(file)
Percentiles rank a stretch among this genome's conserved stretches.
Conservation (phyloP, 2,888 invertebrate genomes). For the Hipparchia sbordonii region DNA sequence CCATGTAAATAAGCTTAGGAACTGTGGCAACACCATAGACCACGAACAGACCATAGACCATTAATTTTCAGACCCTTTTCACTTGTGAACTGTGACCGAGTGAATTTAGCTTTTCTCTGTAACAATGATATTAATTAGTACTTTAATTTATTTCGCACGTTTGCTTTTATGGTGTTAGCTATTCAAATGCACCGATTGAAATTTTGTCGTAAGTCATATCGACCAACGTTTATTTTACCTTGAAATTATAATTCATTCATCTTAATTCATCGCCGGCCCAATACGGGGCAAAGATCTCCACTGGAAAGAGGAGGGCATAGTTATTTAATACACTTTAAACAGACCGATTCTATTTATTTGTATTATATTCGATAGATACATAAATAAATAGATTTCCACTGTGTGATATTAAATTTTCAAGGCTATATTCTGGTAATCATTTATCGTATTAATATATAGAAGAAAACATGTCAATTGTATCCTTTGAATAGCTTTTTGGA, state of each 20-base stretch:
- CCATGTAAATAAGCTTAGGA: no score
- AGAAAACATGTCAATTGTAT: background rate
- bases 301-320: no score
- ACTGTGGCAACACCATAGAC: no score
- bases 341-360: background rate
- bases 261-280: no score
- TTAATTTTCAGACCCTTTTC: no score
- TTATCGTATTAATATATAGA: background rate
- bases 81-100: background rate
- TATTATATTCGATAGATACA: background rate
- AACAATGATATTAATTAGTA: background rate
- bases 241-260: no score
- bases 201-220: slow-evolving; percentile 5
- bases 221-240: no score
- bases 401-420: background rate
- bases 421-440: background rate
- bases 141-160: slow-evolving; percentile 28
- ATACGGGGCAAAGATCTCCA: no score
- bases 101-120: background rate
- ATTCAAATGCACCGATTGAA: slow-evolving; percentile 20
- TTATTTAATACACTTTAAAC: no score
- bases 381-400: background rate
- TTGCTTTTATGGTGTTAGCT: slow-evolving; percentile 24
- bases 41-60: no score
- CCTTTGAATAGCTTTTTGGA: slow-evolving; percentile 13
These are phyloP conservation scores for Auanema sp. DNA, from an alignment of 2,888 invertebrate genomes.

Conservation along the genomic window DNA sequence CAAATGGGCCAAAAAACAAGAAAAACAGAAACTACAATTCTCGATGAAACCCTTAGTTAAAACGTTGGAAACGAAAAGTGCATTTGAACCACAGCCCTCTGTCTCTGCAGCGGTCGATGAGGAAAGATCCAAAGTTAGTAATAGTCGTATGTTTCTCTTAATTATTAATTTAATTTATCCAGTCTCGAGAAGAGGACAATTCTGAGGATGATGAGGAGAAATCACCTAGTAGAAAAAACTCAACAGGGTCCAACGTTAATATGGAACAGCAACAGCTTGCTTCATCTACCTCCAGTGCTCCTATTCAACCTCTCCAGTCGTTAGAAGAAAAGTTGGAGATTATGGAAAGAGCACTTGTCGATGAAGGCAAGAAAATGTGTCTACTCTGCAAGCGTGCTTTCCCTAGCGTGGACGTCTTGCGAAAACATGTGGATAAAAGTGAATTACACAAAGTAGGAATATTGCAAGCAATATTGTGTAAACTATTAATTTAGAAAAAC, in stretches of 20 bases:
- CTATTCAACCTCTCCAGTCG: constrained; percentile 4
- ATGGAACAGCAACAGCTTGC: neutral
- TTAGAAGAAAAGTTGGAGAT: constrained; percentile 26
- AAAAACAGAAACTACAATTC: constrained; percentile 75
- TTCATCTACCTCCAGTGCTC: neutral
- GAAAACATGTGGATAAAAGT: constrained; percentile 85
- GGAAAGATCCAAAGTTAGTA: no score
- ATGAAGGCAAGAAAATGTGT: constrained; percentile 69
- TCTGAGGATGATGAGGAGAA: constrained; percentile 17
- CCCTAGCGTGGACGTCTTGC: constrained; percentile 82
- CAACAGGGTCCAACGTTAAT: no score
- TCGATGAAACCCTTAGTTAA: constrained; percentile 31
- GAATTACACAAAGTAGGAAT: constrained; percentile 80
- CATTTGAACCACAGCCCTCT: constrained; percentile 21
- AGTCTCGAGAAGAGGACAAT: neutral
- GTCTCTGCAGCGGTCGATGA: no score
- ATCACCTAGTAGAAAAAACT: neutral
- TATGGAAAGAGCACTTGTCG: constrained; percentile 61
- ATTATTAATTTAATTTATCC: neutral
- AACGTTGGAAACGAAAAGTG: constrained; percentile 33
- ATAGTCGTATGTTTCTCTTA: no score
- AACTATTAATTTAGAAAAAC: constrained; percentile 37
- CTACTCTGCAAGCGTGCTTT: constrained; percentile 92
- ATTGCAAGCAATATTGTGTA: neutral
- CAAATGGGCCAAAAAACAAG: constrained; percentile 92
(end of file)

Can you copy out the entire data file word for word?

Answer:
Percentiles rank a stretch among this genome's conserved stretches.
Conservation (phyloP, 2,888 invertebrate genomes). For the Hipparchia sbordonii region DNA sequence CCATGTAAATAAGCTTAGGAACTGTGGCAACACCATAGACCACGAACAGACCATAGACCATTAATTTTCAGACCCTTTTCACTTGTGAACTGTGACCGAGTGAATTTAGCTTTTCTCTGTAACAATGATATTAATTAGTACTTTAATTTATTTCGCACGTTTGCTTTTATGGTGTTAGCTATTCAAATGCACCGATTGAAATTTTGTCGTAAGTCATATCGACCAACGTTTATTTTACCTTGAAATTATAATTCATTCATCTTAATTCATCGCCGGCCCAATACGGGGCAAAGATCTCCACTGGAAAGAGGAGGGCATAGTTATTTAATACACTTTAAACAGACCGATTCTATTTATTTGTATTATATTCGATAGATACATAAATAAATAGATTTCCACTGTGTGATATTAAATTTTCAAGGCTATATTCTGGTAATCATTTATCGTATTAATATATAGAAGAAAACATGTCAATTGTATCCTTTGAATAGCTTTTTGGA, state of each 20-base stretch:
- CCATGTAAATAAGCTTAGGA: no score
- AGAAAACATGTCAATTGTAT: background rate
- bases 301-320: no score
- ACTGTGGCAACACCATAGAC: no score
- bases 341-360: background rate
- bases 261-280: no score
- TTAATTTTCAGACCCTTTTC: no score
- TTATCGTATTAATATATAGA: background rate
- bases 81-100: background rate
- TATTATATTCGATAGATACA: background rate
- AACAATGATATTAATTAGTA: background rate
- bases 241-260: no score
- bases 201-220: slow-evolving; percentile 5
- bases 221-240: no score
- bases 401-420: background rate
- bases 421-440: background rate
- bases 141-160: slow-evolving; percentile 28
- ATACGGGGCAAAGATCTCCA: no score
- bases 101-120: background rate
- ATTCAAATGCACCGATTGAA: slow-evolving; percentile 20
- TTATTTAATACACTTTAAAC: no score
- bases 381-400: background rate
- TTGCTTTTATGGTGTTAGCT: slow-evolving; percentile 24
- bases 41-60: no score
- CCTTTGAATAGCTTTTTGGA: slow-evolving; percentile 13
These are phyloP conservation scores for Auanema sp. DNA, from an alignment of 2,888 invertebrate genomes.

Conservation along the genomic window DNA sequence CAAATGGGCCAAAAAACAAGAAAAACAGAAACTACAATTCTCGATGAAACCCTTAGTTAAAACGTTGGAAACGAAAAGTGCATTTGAACCACAGCCCTCTGTCTCTGCAGCGGTCGATGAGGAAAGATCCAAAGTTAGTAATAGTCGTATGTTTCTCTTAATTATTAATTTAATTTATCCAGTCTCGAGAAGAGGACAATTCTGAGGATGATGAGGAGAAATCACCTAGTAGAAAAAACTCAACAGGGTCCAACGTTAATATGGAACAGCAACAGCTTGCTTCATCTACCTCCAGTGCTCCTATTCAACCTCTCCAGTCGTTAGAAGAAAAGTTGGAGATTATGGAAAGAGCACTTGTCGATGAAGGCAAGAAAATGTGTCTACTCTGCAAGCGTGCTTTCCCTAGCGTGGACGTCTTGCGAAAACATGTGGATAAAAGTGAATTACACAAAGTAGGAATATTGCAAGCAATATTGTGTAAACTATTAATTTAGAAAAAC, in stretches of 20 bases:
- CTATTCAACCTCTCCAGTCG: constrained; percentile 4
- ATGGAACAGCAACAGCTTGC: neutral
- TTAGAAGAAAAGTTGGAGAT: constrained; percentile 26
- AAAAACAGAAACTACAATTC: constrained; percentile 75
- TTCATCTACCTCCAGTGCTC: neutral
- GAAAACATGTGGATAAAAGT: constrained; percentile 85
- GGAAAGATCCAAAGTTAGTA: no score
- ATGAAGGCAAGAAAATGTGT: constrained; percentile 69
- TCTGAGGATGATGAGGAGAA: constrained; percentile 17
- CCCTAGCGTGGACGTCTTGC: constrained; percentile 82
- CAACAGGGTCCAACGTTAAT: no score
- TCGATGAAACCCTTAGTTAA: constrained; percentile 31
- GAATTACACAAAGTAGGAAT: constrained; percentile 80
- CATTTGAACCACAGCCCTCT: constrained; percentile 21
- AGTCTCGAGAAGAGGACAAT: neutral
- GTCTCTGCAGCGGTCGATGA: no score
- ATCACCTAGTAGAAAAAACT: neutral
- TATGGAAAGAGCACTTGTCG: constrained; percentile 61
- ATTATTAATTTAATTTATCC: neutral
- AACGTTGGAAACGAAAAGTG: constrained; percentile 33
- ATAGTCGTATGTTTCTCTTA: no score
- AACTATTAATTTAGAAAAAC: constrained; percentile 37
- CTACTCTGCAAGCGTGCTTT: constrained; percentile 92
- ATTGCAAGCAATATTGTGTA: neutral
- CAAATGGGCCAAAAAACAAG: constrained; percentile 92